Is the aluminum in anti-perspirant putting you at greater risk for breast cancer? This question has done the rounds on the internet for years.
To date, studies investigating a possible link between underarm antiperspirants and breast cancer are limited, and researchers have not proven a relationship.
But I don’t think women have the whole story, particularly when it comes to the harmful effects of regular exposure to aluminum.
Take a look at a diagram of your lymphatic system. Observe that above the breasts, in the area above the arm pits, there are two ducts. These are the thorasic duct and the lymphatic ducts.
Consider that the lymphatic system is our body’s sewer system. The places that naturally elicit odor are the arm pits, genital area and the feet. These are the places where the body works to get rid of harmful toxins.
When you use antiperspirant, the aluminum actually closes off the pores of the arm pit. You are sealing off a vital avenue for your body to rid itself of damaging toxins.
Research on harmful effects of aluminum
While a definitive link hasn’t been established between the use of antiperspirant and breast cancer, the harmful effects of aluminum on the body are known.
Most of us do experience day-to-day exposure of aluminum through diet, cosmetics, sunscreens and antacids. Some researchers have argued that frequent application of aluminum-based salts to the underarm as antiperspirant adds a high additional exposure directly to the local area of the human breast.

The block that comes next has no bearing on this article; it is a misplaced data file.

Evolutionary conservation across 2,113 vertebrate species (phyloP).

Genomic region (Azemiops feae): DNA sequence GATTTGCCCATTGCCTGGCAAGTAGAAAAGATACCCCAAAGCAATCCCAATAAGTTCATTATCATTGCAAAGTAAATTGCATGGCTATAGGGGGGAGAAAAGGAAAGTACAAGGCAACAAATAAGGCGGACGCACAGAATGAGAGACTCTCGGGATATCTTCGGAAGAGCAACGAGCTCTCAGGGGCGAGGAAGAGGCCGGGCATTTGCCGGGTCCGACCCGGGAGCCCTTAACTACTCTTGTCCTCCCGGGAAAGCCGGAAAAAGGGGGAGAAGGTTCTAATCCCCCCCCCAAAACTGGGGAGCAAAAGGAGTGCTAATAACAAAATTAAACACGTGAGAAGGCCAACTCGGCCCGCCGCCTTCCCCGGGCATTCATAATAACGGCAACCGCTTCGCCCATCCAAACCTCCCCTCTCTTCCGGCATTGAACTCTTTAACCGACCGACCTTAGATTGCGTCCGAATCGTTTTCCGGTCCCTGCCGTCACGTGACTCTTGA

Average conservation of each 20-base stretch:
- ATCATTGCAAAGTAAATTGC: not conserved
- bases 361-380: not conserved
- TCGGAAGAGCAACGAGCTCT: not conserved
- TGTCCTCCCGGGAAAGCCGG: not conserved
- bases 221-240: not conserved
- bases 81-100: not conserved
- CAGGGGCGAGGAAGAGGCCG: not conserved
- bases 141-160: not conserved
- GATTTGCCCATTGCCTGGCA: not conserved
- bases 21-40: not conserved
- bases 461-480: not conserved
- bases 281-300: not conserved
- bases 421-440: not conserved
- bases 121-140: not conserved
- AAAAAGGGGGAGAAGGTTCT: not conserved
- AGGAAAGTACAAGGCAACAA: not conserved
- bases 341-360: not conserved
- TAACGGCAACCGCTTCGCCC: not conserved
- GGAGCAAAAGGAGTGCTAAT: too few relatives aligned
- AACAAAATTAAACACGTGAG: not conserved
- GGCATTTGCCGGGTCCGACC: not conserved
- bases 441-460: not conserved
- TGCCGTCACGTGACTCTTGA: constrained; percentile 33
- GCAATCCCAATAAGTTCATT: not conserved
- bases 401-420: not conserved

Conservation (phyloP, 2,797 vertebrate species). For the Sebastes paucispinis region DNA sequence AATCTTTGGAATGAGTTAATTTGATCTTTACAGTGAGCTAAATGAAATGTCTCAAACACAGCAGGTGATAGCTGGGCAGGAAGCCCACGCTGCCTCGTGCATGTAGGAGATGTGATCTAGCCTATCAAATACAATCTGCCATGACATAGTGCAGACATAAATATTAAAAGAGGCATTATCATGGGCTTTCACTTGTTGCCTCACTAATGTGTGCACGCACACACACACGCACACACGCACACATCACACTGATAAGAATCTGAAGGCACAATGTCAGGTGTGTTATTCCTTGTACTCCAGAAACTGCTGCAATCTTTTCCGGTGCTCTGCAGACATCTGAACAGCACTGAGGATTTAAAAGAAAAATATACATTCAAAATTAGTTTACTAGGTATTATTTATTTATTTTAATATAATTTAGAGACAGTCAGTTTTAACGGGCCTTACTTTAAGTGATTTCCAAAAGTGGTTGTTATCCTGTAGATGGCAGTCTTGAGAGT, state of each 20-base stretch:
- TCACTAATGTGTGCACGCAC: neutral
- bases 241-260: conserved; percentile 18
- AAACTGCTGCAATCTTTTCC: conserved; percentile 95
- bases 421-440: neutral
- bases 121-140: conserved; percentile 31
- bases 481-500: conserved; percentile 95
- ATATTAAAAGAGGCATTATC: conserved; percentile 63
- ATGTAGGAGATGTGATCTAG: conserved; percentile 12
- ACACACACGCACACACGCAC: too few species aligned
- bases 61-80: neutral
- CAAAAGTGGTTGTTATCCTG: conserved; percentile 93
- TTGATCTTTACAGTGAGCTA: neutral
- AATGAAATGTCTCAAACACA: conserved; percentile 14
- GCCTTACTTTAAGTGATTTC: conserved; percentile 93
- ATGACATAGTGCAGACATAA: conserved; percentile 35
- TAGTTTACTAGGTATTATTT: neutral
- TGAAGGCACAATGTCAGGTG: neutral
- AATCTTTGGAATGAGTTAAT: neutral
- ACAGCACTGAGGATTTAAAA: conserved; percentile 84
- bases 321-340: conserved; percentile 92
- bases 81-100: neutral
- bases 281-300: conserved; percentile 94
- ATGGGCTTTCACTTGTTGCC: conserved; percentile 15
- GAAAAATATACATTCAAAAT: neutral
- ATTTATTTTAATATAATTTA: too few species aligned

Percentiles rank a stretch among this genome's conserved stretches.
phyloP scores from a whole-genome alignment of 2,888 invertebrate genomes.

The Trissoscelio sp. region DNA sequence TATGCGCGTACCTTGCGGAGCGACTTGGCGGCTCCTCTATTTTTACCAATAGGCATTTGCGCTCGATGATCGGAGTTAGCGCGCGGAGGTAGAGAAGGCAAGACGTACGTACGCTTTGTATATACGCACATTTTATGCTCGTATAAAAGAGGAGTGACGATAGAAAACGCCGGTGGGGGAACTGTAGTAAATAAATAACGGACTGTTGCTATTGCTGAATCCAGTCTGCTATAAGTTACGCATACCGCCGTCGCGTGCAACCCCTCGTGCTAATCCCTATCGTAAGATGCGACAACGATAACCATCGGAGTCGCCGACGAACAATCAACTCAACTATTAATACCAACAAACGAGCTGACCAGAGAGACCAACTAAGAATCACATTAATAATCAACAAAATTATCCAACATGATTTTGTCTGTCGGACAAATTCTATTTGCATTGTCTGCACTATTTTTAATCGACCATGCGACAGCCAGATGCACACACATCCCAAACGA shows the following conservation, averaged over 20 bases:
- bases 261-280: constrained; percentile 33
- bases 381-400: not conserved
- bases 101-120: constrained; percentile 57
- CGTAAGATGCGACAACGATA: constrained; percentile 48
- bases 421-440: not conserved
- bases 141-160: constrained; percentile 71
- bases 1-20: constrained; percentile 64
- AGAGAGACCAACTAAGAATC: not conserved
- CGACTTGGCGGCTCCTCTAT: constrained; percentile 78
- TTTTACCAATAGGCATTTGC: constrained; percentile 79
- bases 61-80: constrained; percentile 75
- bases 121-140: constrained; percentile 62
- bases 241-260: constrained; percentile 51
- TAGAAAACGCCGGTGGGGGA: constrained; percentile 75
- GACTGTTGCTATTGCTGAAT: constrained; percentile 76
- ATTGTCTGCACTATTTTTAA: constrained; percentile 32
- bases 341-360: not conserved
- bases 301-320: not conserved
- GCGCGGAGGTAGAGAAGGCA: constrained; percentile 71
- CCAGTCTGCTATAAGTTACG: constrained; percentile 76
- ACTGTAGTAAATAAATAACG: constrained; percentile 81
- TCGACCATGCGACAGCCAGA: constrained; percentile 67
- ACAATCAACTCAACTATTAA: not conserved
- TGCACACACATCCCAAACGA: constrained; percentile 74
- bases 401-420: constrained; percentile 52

They add: “Coincidentally, the upper outer quadrant of the breast is where there is also a disproportionately high incidence of breast cysts and breast cancer.” While this observation doesn’t offer definitive proof of a relationship between breast cancer and anti-perspirant use, it’s worth noting.
Other research demonstrates that aluminum from antiperspirant can be absorbed through skin. The authors argue that there is evidence that aluminum accumulates in the mammary gland and that when it does, it is associated with potentially unhealthy changes in the breast cells.
“The potential toxicity of aluminum has been clearly shown and recent works convincingly argue that aluminum could be involved in cancerogenic processes,” the authors say.
What you can control
Other experts say these claims don’t hold up to scrutiny. They say the studies are flawed or show no evidence that antiperspirants actually increase breast cancer risk. They advise women to focus on things they can control, such as eating well, exercising and limiting alcohol.
But there’s another thing you can control. You can choose what you use on your body every day. You can also choose a different type of deoderant that is aluminum-free.
The case for aluminum-free deoderant
No, they don’t work as well. Yes, they may need more frequent application.
But there’s more aluminum-free deoderants on the market today than ever before, and it’s not even an all-or-none proposition. You could make a choice to choose to limit exposure by using anti-perspirant for weddings or special occasions.
It’s truly every woman’s choice. In my opinion, it’s a choice best made with all the available information.